New technology makes 3-D imaging quicker, easier

February 17, 2008

Technology invented by scientists from The Johns Hopkins University and Ben-Gurion University of the Negev can make three-dimensional imaging quicker, easier, less expensive and more accurate, the researchers said.

This new technology, dubbed FINCH, for Fresnel incoherent correlation holography, could have implications in medical applications such as endoscopy, ophthalmology, CT scanning, X-ray imaging and ultrasounds, co-inventor Gary Brooker said. It may also be applicable to homeland security screening, 3-D photography and 3-D video, he said.

A report presenting the first demonstration of this technology -- with a 3-D microscope called a FINCHSCOPE -- will appear in the March issue of Nature Photonics and will be available on the Nature Photonics Web site on Feb. 17.

“Normally, 3-D imaging requires taking multiple images on multiple planes and then reconstructing the images,” said Brooker, director of the Johns Hopkins University Microscopy Center on the university’s Montgomery County Campus.

“This is a slow process that is restricted to microscope objectives that have less than optimal resolving power,” said Brooker, a research professor of chemistry in Krieger School of Arts and Sciences who also has an appointment in the Whiting School of Engineering Advanced Technology Laboratory. "For this reason, holography currently is not widely applied to the field of 3-D fluorescence microscopic imaging.”

The FINCH technology and the FINCHSCOPE uses microscope objectives with the highest resolving power, a spatial light modulator, a charge-coupled device camera and some simple filters to enable the acquisition of 3-D microscopic images without the need for scanning multiple planes.

The Nature Photonics article reports on a use of the FINCHSCOPE to take a 3-D still image, but moving 3-D images are coming, said Brooker and co-inventor Joseph Rosen, professor of electrical and computer engineering at Ben-Gurion University of the Negev in Israel.

“With traditional 3-D imaging, you cannot capture a moving object,” Brooker said. “With the FINCHSCOPE, you can photograph multiple planes at once, enabling you to capture a 3-D image of a moving object. Researchers now will be able to track biological events happening quickly in cells.”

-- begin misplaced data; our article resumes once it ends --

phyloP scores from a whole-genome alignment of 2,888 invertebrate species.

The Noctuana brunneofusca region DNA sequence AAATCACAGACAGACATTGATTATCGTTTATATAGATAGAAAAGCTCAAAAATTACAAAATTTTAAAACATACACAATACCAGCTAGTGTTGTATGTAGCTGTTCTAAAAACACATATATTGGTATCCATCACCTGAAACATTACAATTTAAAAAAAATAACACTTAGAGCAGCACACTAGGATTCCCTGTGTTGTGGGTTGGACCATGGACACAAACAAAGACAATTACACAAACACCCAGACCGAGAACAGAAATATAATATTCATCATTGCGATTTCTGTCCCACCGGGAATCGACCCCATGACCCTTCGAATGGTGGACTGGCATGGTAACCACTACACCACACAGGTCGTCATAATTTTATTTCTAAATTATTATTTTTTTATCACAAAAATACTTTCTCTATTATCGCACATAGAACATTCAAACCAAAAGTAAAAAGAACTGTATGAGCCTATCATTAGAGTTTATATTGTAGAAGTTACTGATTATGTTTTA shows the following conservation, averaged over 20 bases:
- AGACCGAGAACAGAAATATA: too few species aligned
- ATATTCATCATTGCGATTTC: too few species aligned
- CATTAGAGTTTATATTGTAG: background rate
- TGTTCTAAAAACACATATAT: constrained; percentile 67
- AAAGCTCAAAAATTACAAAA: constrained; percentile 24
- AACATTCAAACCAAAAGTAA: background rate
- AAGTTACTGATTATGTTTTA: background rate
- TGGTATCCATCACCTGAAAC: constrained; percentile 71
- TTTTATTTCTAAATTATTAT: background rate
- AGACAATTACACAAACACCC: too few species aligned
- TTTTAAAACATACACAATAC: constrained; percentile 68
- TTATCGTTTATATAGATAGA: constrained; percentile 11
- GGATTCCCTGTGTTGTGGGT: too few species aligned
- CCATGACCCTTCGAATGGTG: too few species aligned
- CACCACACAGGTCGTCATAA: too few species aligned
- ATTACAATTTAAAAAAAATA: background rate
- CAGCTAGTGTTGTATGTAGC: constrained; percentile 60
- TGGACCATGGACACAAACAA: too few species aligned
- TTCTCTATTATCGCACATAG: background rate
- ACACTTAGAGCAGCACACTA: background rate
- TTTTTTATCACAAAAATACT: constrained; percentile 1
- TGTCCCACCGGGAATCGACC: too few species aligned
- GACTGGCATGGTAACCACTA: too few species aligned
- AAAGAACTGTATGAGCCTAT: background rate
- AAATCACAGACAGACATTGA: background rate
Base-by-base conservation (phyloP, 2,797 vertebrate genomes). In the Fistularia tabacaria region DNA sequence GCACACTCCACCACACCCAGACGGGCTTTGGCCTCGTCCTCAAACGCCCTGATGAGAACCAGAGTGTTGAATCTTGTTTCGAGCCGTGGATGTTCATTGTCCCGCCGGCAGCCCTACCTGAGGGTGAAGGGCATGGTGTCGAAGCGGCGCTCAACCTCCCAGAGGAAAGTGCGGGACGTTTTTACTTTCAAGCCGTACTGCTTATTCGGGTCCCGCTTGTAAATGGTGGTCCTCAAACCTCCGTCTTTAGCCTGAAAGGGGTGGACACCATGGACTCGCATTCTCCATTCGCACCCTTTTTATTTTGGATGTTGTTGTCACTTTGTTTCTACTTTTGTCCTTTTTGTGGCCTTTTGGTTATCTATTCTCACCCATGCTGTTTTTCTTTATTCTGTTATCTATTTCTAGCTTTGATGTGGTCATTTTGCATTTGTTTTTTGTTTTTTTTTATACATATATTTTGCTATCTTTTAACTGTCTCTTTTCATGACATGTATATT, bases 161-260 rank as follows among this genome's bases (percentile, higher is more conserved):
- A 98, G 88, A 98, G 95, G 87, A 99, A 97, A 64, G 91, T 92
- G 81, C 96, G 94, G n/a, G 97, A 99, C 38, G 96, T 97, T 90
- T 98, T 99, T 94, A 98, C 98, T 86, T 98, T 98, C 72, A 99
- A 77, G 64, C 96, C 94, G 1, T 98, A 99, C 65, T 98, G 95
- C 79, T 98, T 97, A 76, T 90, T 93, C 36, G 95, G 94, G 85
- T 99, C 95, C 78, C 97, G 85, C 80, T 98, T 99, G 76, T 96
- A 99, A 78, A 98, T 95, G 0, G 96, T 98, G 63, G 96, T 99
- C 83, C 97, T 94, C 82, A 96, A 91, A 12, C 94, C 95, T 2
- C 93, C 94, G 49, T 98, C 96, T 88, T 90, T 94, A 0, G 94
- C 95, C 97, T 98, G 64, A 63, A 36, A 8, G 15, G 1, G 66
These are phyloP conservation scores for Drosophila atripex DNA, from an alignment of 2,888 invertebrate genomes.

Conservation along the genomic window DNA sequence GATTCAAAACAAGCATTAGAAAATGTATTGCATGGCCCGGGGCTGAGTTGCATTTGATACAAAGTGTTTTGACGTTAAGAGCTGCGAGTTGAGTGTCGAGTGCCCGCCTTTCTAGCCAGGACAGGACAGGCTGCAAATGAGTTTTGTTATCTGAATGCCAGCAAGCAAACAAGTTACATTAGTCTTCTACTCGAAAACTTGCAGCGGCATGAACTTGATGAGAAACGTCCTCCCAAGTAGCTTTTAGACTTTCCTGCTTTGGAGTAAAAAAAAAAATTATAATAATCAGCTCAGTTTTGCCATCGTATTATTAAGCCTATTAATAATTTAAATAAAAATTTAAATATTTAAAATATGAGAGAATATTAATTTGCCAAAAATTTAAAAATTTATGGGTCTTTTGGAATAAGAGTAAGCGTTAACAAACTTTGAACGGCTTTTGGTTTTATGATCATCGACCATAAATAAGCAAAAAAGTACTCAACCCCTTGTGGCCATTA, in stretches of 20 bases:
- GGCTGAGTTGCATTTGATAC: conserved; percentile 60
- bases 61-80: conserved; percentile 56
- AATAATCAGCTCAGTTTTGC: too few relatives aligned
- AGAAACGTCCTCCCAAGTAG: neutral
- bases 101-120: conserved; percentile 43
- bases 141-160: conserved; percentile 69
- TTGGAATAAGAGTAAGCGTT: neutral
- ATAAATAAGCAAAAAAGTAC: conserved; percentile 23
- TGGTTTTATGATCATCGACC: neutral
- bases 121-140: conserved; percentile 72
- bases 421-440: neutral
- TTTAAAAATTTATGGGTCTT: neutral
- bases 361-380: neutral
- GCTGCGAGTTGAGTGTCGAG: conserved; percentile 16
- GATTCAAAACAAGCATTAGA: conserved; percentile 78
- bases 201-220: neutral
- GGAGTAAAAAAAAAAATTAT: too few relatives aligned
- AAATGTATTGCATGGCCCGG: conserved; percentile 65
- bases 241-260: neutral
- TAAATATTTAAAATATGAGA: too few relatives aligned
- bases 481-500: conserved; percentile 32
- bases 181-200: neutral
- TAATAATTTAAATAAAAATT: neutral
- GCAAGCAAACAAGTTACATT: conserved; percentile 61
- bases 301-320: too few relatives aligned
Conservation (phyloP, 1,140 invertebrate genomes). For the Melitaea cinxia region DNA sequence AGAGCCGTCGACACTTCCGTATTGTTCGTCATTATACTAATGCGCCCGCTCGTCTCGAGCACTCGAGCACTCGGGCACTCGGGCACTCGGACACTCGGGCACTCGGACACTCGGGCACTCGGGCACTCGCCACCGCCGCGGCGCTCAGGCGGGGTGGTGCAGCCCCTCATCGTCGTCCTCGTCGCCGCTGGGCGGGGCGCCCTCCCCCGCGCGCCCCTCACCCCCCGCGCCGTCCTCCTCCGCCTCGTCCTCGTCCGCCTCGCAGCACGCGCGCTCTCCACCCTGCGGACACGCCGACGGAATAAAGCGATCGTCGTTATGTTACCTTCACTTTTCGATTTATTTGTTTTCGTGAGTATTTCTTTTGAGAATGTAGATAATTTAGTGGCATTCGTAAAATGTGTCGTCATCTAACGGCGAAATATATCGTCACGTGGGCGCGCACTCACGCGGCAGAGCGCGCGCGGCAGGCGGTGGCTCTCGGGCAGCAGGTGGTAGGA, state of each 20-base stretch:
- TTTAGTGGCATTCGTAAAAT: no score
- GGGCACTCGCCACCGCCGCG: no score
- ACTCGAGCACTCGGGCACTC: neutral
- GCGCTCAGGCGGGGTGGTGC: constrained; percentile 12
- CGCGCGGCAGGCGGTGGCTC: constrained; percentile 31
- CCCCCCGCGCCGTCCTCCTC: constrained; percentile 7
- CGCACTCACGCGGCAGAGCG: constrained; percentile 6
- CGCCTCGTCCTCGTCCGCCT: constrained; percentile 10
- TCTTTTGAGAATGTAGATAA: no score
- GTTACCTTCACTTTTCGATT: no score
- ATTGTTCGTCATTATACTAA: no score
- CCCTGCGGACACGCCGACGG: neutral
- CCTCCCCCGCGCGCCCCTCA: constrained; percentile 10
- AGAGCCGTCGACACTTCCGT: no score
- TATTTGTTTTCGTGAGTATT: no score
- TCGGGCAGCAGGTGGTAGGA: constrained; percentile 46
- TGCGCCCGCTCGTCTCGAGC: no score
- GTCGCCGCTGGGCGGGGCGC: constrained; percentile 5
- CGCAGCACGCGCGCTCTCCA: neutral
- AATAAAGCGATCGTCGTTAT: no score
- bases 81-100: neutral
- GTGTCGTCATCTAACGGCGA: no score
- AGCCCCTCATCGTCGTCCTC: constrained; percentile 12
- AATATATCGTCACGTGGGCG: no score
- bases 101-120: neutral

"In addition, the FINCH technique shows great promise in rapidly recording 3-D information in any scene, independent of illumination,” Rosen said.

Source: Johns Hopkins University

Explore further: Researchers evaluate how coral-seaweed interactions affect coral associated reef fishes

Related Stories

Recommended for you

Study shows how to get sprayed metal coatings to stick

November 21, 2017

When bonding two pieces of metal, either the metals must melt a bit where they meet or some molten metal must be introduced between the pieces. A solid bond then forms when the metal solidifies again. But researchers at MIT ...

Imaging technique unlocks the secrets of 17th century artists

November 21, 2017

The secrets of 17th century artists can now be revealed, thanks to 21st century signal processing. Using modern high-speed scanners and the advanced signal processing techniques, researchers at the Georgia Institute of Technology ...

Physicists design $100 handheld muon detector

November 20, 2017

At any given moment, the Earth's atmosphere is showered with high-energy cosmic rays that have been blasted from supernovae and other astrophysical phenomena far beyond the Solar System. When cosmic rays collide with the ...

A curious quirk brings organic diode lasers one step closer

November 20, 2017

Since their invention in 1962, semiconductor diode lasers have revolutionized communications and made possible information storage and retrieval in CDs, DVDs and Blu-ray devices. These diode lasers use inorganic semiconductors ...

0 comments

Please sign in to add a comment. Registration is free, and takes less than a minute. Read more

Click here to reset your password.
Sign in to get notified via email when new comments are made.